The fight against corruption in Honduras faces critical moments this month. The Support Mission Against Corruption and Impunity in Honduras (MACCIH), an Organization of American States (OAS) backed anti-graft commission in place since 2016, is set to expire on January 19. If renewed, it seems unlikely that the MACCIH will continue with a strengthened mandate. The weakening, or perhaps full disappearance of Honduras’ most successful anti-corruption mission, embodies the broader unraveling of checks-and-balances under National Party governments, particularly following the rise of Juan Orlando Hernández (JOH, 2014-present) to the presidency.
Political corruption in Honduras is both historical and widespread. The country’s public officials, particularly those from the incumbent National Party, are hopelessly corrupt, and Hondurans have grown accustomed to living under its burden. Corruption adds yet another layer to the reinforcing relationship between poverty, violence, and impunity that troubles the country. This vicious cycle is detrimental to the prosperity of Hondurans, leaving by the thousands each year seeking a better life abroad—the vast majority in the United States.
MACCIH is born
A brief glimpse of hope in the fight against corruption emerged in late 2014. The press revealed a massive corruption scandal involving Honduras’ Social Security Institute (Instituto Hondureño de Seguridad Social, or IHSS), in charge of the country’s fragile welfare regime. Public officials, most prominently the head of the IHSS Mario Zelaya, embezzled over $250 million from the IHSS, leaving it bankrupt.
While those involved benefited from extravagant lifestyles, allegedly 3,000 Hondurans lost their lives. Investigations revealed that the sick were given pills made from flour instead of real medicine. The corruption scheme was so pervasive that it even affected the incoming presidency of Juan Orlando Hernández, who, although initially denied any wrongdoing, later admitted that at least $150,000 of IHSS money made it to his election campaign.
The scandal concerning one of the country’s most cherished institutions sent shockwaves across Honduran society. Demonstrations emerged spontaneously, as hundreds of thousands took to the streets to protest. The 2015 marches of the outraged (marchas de los indignados) illuminated the country with tiki torches and Honduran flags. Events in neighboring Guatemala, where the International Commission against Impunity in Guatemala (CICIG) grew close to cutting short the corruption-ridden presidency of Otto Pérez Molina and vice president Roxana Baldetti, inspired the Indignados.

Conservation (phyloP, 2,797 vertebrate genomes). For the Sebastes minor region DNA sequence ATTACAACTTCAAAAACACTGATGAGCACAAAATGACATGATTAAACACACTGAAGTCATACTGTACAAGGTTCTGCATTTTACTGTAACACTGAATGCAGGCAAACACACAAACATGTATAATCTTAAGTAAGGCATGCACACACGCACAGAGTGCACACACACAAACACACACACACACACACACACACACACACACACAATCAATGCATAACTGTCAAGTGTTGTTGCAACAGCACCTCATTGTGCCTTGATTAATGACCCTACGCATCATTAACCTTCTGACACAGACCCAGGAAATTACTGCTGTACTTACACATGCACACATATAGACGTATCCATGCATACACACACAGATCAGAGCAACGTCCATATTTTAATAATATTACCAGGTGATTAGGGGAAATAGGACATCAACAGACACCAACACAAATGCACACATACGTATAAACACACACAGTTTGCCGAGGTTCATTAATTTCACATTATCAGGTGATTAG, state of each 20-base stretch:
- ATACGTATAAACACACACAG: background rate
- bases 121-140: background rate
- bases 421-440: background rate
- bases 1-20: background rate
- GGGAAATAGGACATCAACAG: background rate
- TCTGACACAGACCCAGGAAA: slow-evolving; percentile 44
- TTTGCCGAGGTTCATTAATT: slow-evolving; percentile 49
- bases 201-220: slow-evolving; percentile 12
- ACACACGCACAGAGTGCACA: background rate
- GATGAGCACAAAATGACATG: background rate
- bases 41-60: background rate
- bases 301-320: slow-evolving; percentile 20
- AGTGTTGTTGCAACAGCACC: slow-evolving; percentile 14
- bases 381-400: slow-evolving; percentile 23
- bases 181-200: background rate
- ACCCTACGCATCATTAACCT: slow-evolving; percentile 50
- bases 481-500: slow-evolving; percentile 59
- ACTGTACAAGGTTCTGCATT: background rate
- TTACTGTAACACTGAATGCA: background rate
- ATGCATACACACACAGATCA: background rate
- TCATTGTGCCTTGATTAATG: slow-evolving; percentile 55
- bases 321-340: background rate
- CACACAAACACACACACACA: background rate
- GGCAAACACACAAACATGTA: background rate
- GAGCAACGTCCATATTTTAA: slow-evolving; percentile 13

While the Indignados demanded a CICIG, the government of Juan Orlando Hernández negotiated the creation of MACCIH. Profound differences existed between both commissions. On the one hand, the CICIG was backed by the United Nations and was independent from the government, allowing it to effectively investigate and prosecute crimes. On the other, the MACCIH was more dependent on the executive branch, only held an advisory role in investigations, and was constrained to four thematic areas: corruption, criminal justice reform, political-electoral reform, and public safety.
Even with its limited mandate, the MACCIH proved essential in the fight against corruption. Its advisory role unmasked pervasive wrongdoings in the ranks of Honduras’ political elite. Perhaps its most famous investigations are the First Lady’s Safe investigation (Caja Chica de la Primera Dama) and the Pandora Case (Caso Pandora). In the first case, Rosa Elena Bonilla de Lobo, Honduras’ first lady during the presidency of Porfirio “Pepe” Lobo (2010-2014), was found guilty of misappropriating close to $500,000 in public funds. As a result of the investigation, Rosa was sentenced to 58 years in jail. In the second case, a MACCIH supported inquiry revealed a network of 38 politicians, including many former and sitting members of congress, who embezzled over $11 million in irregular campaign finance schemes.